Starring: Burt Lancaster, Dean Martin, Jean Seberg, Jacqueline Bisset, George Kennedy, Helen Hayes, Van Heflin, Maureen Stapleton, Barry Nelson, Dana Wynter, Lloyd Nolan, Barbara Hale, Gary Collins, Ena Hartman, Patty Poulsen, and Marion Ross.
Directed by: George Seaton.
Set around the fictional Chicago Lincoln International Airport, a manager fights obstacles while trying to stabilize his airport during a severe snowstorm, meanwhile, a suicidal bomber attempts to blow up a Boeing 707 while in flight.
*Mel Bakersfield (Burt Lancaster): The manager of Chicago Lincoln International Airport.
*Captain Vernon Demerest (Dean Martin): Checkride pilot for Trans Global Flight Two.
*Tanya Livingston (Jean Seberg): Public Relations agent, Trans Global Airlines.
*Gwen Meighen (Jacqueline Bisset): Chief Stewardess.
*Joe Patroni (George Kennedy): Chief mechanic.
*D.O. Guerrero (Van Heflin): A former contractor (and in this case, suicidal bomber) inbankruptcy. He’s got a history of mental illness and he wants to blow himself and the plane up so that his wife can benefit from life insurance which he purchased.
Mrs. Inez Guerrero (Maureen Stapleton): The suicidal bomber’s wife.
Anson Harris (Barry Nelson): Captain of the plane.
“Airport” was the film that kick-started the disaster film genre which was notable for spawning such mega-hit blockbusters (and a couple that weren’t) such as “The PoseidonAdventure”, “Earthquake”, “The Towering Inferno”, “When Time Ran Out”, “Beyond The Poseidon Adventure”, and yes, more of these ‘Airport’ films. Many of the cliches, themes, and conventions of those films can be found here in “Airport”.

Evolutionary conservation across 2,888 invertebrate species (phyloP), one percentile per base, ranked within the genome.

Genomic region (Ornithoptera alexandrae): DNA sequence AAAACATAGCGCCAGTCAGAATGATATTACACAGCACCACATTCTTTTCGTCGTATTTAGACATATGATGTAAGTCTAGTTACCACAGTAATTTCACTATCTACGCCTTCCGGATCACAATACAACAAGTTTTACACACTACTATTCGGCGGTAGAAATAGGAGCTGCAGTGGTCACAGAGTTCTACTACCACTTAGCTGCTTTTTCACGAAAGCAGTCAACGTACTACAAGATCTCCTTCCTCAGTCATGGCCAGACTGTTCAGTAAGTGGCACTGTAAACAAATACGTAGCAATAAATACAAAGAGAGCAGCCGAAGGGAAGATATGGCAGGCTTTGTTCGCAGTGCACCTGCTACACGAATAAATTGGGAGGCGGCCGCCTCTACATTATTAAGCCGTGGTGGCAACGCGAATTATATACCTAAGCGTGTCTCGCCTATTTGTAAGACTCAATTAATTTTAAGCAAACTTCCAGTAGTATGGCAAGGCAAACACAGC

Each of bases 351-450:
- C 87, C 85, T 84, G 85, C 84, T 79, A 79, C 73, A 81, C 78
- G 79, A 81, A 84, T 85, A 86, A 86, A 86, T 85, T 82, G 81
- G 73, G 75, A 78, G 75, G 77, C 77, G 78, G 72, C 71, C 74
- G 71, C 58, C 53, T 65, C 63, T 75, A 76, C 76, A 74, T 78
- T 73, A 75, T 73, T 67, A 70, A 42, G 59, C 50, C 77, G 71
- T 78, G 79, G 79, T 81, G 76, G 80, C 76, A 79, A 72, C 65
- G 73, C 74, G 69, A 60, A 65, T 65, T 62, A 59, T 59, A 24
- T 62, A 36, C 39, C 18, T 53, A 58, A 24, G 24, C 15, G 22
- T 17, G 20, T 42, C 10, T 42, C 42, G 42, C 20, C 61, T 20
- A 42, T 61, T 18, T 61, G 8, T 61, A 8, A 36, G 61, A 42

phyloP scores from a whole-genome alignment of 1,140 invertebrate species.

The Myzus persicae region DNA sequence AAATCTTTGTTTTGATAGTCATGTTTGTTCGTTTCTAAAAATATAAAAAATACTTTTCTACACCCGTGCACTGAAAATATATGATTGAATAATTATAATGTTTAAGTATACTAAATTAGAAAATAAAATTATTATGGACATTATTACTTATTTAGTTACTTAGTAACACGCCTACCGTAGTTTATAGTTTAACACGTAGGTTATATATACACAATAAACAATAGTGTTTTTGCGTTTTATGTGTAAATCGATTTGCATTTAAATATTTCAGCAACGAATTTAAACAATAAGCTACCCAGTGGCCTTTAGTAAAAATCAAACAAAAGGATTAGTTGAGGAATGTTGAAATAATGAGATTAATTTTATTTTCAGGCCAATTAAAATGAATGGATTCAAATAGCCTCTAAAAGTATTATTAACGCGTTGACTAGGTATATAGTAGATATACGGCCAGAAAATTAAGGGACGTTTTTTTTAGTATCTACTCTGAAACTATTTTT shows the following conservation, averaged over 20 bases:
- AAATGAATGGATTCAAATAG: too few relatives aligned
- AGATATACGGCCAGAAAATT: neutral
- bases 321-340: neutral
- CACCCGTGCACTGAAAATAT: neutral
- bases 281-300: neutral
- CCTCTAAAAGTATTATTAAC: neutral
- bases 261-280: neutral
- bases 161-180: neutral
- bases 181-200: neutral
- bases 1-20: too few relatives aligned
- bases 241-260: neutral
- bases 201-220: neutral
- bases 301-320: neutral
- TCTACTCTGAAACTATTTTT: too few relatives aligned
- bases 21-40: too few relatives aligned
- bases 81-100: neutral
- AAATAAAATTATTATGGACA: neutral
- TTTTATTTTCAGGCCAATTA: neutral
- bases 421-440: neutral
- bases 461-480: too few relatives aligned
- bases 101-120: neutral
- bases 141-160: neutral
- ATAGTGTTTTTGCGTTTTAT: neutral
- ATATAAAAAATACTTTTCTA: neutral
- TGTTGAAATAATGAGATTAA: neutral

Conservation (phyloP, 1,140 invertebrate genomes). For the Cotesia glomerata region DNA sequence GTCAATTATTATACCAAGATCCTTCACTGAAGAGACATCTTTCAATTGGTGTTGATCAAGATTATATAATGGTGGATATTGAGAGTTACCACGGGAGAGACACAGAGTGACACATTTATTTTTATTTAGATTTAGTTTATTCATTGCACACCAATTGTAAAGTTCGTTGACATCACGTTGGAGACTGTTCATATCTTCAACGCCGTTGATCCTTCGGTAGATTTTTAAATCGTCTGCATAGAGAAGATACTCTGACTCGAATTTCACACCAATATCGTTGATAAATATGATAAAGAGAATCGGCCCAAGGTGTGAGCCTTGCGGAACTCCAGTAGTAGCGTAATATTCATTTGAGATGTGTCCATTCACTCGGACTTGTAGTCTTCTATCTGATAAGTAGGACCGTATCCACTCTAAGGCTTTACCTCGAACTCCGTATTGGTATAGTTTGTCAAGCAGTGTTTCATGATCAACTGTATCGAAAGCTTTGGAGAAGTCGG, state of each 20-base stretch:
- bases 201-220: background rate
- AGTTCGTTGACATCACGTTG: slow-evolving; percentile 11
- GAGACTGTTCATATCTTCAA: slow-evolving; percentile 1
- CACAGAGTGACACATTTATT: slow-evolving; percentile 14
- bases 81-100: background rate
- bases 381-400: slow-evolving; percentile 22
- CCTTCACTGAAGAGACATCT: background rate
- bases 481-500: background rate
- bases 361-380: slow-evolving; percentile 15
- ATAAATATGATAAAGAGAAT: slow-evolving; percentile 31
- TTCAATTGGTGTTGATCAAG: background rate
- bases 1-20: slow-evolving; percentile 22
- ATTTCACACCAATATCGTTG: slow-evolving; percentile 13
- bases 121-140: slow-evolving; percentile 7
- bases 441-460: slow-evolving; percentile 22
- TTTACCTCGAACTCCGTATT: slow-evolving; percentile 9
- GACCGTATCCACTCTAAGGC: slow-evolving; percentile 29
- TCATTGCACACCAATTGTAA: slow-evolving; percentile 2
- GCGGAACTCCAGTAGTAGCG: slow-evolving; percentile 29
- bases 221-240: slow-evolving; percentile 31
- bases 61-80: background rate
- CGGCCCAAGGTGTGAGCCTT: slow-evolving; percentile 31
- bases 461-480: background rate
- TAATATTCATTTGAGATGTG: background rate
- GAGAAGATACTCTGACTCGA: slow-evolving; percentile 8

The story entails a great amount of realism as it tries to focus attention on the day-to-day details of airline operations and how things may play out in the case of a disaster. The disaster in this case comes in two forms and two stories both intertwined – A severe snowstorm that is battering the airport itself and suicidal bomber with intentions of blowing away an airplane while in flight.
I was surprised to see how much depth was given to the suicidal bomber villain here as well as a realistic motivation as to why he is doing this, because it really could have went the wrong way very easily. Overall, not bad for a film that cost $10 million to make and ended up grossing $100 million at the box office.